Posts Tagged ‘Doris Lessing’
November 19, 2013 | by Sadie Stein
- The Oxford Word of the Year is … selfie.
- Here is a series of cowboy poets, looking very authentically cowboy-ish indeed.
- Well, swell. Right-wing extremists destroyed a statue of the poet Radnóti Miklós, who died during the Holocaust, and are burning his books.
- “Wonderful Doris Lessing has died. You never expect such rock-solid features of the literary landscape to simply vanish. It’s a shock.” Margaret Atwood salutes the late laureate.
November 18, 2013 | by Sadie Stein
November 5, 2013 | by John Freeman
Seven years ago I was walking up Fifth Avenue with David Foster Wallace. He wanted to know what I thought of The Names. That one’s the key, he said, speaking of Don DeLillo’s work like it was a safe which contained its own code. It was hat-and-glove weather. Wallace wore a purple sweatshirt. Where did I get my coat? he asked. That’s a great coat, he said. It was like something James Bond would wear. Had I been to this restaurant before?
We had just walked into Japonica, a sushi restaurant on University Place. Our interview was underway, and Wallace was already several questions ahead of nearly every writer I had ever profiled. Most writers, even the most curious one, don’t ask questions of a journalist. Nor should they, necessarily. They are the ones being interviewed, after all.
Wallace, however, seemed to think in the interrogative mode. He was tall and slightly sweaty, looking like he had just come from a run. But he seemed determined not to intimidate. He was like a big cat pulling out his claws, one question at a time. See, look, I’m not going to be difficult.
Once we got going, though—and there was a propulsive, caffeinated momentum to the way he talked—he returned, constantly, to questions. Had I ever written about my life? It’s hard, right? Are celebrities even the same species as us? Is it possible to show what someone was really like in a profile?
“These nonfiction pieces feel to me like the very hardest thing that I do,” he said, talking about Consider the Lobster, the book he had just published, “because reality is infinite.” And then. “God only knows what you are jotting.”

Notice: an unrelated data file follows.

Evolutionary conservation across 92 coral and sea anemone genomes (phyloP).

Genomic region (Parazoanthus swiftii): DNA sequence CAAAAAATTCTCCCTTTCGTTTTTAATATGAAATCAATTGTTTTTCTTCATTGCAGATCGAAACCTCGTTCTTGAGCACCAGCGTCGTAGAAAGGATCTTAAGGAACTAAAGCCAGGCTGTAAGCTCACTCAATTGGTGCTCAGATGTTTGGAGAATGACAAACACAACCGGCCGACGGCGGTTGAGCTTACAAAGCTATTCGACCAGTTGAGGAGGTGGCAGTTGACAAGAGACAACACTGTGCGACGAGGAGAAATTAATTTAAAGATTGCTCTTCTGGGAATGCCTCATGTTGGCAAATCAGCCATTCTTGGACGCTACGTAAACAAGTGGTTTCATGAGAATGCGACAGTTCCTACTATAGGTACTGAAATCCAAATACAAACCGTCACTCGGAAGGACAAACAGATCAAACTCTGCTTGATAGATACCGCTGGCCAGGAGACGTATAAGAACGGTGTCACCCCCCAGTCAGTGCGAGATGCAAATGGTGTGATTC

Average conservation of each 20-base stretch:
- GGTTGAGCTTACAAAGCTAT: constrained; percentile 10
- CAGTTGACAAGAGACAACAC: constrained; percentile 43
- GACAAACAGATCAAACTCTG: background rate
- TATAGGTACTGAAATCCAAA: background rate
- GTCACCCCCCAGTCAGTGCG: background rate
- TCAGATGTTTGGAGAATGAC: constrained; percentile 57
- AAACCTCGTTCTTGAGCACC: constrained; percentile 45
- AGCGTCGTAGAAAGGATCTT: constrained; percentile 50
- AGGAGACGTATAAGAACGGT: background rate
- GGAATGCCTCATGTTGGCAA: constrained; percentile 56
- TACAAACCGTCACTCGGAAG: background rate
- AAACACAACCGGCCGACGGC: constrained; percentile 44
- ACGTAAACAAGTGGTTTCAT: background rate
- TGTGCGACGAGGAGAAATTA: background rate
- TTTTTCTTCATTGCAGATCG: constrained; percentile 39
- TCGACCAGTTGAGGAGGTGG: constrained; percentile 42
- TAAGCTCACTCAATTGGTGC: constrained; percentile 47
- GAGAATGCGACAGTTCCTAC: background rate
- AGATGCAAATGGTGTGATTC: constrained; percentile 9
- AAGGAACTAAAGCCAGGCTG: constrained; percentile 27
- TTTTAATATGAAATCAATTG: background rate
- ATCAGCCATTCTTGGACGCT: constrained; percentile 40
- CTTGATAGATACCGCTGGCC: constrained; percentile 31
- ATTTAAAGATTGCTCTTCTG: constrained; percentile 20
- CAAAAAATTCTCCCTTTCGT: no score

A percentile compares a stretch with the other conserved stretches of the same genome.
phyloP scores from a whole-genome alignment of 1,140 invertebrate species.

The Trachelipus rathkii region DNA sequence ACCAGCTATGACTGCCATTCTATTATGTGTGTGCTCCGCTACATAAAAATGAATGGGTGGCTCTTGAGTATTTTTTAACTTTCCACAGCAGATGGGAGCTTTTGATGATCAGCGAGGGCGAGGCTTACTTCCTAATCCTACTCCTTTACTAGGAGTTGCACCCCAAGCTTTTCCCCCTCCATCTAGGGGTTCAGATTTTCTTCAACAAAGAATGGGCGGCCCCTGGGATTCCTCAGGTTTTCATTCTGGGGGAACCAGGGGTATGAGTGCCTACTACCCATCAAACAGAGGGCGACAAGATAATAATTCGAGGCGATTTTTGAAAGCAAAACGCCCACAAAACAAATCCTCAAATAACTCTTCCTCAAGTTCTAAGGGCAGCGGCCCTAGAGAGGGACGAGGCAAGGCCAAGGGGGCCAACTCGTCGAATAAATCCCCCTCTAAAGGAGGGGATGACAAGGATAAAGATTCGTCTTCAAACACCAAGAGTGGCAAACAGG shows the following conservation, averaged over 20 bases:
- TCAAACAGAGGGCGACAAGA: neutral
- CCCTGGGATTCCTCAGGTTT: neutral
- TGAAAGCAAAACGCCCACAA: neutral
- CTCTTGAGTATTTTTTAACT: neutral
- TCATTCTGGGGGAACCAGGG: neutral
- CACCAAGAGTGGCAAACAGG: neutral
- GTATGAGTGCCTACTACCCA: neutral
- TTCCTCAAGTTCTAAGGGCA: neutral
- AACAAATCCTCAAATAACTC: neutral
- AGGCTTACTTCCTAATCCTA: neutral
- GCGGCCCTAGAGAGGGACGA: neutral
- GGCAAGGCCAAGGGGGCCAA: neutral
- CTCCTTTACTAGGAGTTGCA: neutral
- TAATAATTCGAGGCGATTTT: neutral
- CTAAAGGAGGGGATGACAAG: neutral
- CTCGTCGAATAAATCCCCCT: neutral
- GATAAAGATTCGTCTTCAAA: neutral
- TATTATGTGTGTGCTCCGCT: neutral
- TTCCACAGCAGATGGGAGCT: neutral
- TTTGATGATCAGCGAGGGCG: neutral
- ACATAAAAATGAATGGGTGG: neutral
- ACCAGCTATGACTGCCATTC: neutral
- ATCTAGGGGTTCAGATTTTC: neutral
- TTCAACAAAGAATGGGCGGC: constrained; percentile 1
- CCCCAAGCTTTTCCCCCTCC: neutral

I’ve been thinking a lot about this encounter lately. For the past fifteen years, I have interviewed a lot of writers. A few hundred—perhaps too many, but why not say yes? Shortly out of college a friend gave me a vintage set of The Paris Review Book of Interviews. They exhaled the flinty musk of a cigar smoker’s home, and were as snappy as the lining of a 1940s dinner jacket. Read More »
October 22, 2013 | by Sadie Stein
I know people say things like, “I regard you as rather a prophet.” But there’s nothing I’ve said that hasn’t been, for example, in the New Scientist for the last twenty years. Nothing! So why am I called a prophet, and they are not?
You write better.
Well, I was going to say, I present it in a more interesting way. I do think that sometimes I hit a kind of wavelength—though I think a lot of writers do this—where I anticipate events. But I don’t think it’s very much, really. I think a writer’s job is to provoke questions. I like to think that if someone’s read a book of mine, they’ve had—I don’t know what—the literary equivalent of a shower. Something that would start them thinking in a slightly different way perhaps. That’s what I think writers are for. This is what our function is. We spend all our time thinking about how things work, why things happen, which means that we are more sensitive to what’s going on.
—Doris Lessing, the Art of Fiction No. 102